TOWN leaders have clashed over how ‘legal high’ users in Wrexham are being dealt with.

At a meeting of the Town Centre Forum yesterday, Cllr Hugh Jones, lead member for communities, partnerships, public protection and community safety, told members that progress had been made in tackling issues related to psychoactive substances.

He said: “There is now a fully effective partnership between North Wales Police, Wrexham Council, service providers, users and faith groups, meeting on a weekly basis.”

Cllr Jones reminded members that using legal highs and being in public under their influence was not illegal, only dealing is, and there was little legislation that could be used to move people on.

He said: “These substance users are human beings, someone’s son, or daughter, and we need to treat them with dignity and respect, use the law to help get people into recovery. We are making progress.”

But Ruabon’s Cllr Dana Davies said businesses and members of the public were still being put off by the presence of users around town and Rhosddu.

She said the council had trained members of staff who could enforce public space protection orders, but they were not being used, and raised fears that with changes to school transport this year, more youngsters will be around the King Street bus station where some of the problems take place.

Ian Lucas, Labour’s prospective MP for the town, said he felt there should be a place for substance users away from the town centre.

He said: “Businesses on Lord Street are very, very concerned about the issue of individuals taking Spice.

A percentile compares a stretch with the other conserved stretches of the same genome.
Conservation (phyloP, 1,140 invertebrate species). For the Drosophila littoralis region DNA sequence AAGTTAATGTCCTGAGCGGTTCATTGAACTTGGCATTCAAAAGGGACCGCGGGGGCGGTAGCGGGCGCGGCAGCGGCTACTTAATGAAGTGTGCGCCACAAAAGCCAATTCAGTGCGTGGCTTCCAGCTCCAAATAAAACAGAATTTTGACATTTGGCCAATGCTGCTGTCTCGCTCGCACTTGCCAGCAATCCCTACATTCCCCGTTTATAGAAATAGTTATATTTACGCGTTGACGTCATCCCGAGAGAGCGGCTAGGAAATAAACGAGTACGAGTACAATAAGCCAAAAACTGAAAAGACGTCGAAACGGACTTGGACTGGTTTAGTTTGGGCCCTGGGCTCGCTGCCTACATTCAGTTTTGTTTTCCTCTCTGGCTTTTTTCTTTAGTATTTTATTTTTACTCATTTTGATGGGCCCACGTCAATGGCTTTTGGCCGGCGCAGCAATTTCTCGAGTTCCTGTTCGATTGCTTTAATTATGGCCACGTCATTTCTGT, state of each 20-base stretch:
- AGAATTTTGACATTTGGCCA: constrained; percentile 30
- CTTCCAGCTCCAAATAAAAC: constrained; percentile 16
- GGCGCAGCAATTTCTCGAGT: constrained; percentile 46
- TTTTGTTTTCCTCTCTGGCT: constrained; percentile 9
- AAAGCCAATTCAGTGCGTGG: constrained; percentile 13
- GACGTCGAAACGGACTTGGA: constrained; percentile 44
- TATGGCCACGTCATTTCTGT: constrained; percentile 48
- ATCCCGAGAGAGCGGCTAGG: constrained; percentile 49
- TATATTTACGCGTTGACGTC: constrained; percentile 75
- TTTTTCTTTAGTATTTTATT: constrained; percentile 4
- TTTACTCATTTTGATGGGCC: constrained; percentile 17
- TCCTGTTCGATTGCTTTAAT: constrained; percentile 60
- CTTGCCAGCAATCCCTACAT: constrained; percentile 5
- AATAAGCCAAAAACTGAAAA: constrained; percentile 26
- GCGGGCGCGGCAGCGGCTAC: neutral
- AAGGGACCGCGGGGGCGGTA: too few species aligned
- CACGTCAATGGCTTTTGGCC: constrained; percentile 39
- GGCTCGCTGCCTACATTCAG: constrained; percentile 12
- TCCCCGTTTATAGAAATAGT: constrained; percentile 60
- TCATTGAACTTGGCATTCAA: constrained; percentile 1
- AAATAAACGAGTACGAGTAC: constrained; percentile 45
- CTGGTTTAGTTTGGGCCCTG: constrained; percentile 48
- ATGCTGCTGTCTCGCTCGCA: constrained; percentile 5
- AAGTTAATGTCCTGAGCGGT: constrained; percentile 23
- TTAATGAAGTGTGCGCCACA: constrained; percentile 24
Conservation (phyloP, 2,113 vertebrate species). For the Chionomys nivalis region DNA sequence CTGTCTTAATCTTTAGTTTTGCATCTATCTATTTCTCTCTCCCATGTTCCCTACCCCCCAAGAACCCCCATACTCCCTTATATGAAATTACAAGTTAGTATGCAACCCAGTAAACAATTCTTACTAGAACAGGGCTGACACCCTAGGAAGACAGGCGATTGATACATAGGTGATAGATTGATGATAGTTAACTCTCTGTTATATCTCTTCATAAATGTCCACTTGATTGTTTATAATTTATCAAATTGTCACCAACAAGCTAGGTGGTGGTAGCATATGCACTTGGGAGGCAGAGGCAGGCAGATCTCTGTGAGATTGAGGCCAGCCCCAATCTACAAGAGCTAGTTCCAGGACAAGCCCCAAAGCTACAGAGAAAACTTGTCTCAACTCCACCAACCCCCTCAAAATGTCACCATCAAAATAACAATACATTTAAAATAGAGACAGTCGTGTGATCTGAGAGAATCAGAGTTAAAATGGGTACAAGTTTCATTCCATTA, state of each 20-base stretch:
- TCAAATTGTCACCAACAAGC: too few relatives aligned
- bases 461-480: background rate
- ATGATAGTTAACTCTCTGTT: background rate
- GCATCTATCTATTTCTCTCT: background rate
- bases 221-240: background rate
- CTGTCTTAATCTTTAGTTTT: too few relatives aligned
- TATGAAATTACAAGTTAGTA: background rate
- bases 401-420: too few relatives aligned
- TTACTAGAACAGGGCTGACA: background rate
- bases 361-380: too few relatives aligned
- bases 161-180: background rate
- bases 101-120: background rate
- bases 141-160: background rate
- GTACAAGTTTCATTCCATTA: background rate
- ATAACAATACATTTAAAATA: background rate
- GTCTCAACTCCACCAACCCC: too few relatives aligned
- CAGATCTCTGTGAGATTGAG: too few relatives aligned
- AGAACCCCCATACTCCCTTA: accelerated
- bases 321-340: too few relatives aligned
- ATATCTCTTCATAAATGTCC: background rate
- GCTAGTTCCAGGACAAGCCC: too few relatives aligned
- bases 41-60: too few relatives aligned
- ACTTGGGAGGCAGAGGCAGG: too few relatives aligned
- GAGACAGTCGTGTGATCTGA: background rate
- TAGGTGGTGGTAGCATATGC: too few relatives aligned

“Police and council staff are working hard to remedy the issue, it is an urgent problem, but businesses are complaining on a daily basis.

“We need somewhere for individuals to go every day and the top priority for the local authority should be a place to take individuals out of the town centre.”

But Cllr Jones hit back, saying the police and council had no powers to take someone away – and that helping with their recovery from addiction was the best solution.

He said: “We don’t want to move the problem elsewhere and what powers have we got to take people to a room somewhere? Who would enforce that?

“The reality is that we don’t have any powers.”

He added: “We have indentified 47 individuals who are the main causes of the problems in Wrexham and we are homing in on them.”

Cllr Jones re-emphasised that help with recovery was the key, but Andy Gallanders, who runs King Street Coffee at the bus station, said he could not understand how 47 people were allowed to cause so many problems for businesses and shoppers.

Town Centre Forum chair Nigel Lewis said there was an “imbalance” in people being fined £75 by council enforcement officers for accidentally dropping litter, with the lack of powers available to deal with legal high users.

He ended the debate by calling for improved communication from all parties, to members of the public, to reflect the good work going on and help with perceptions.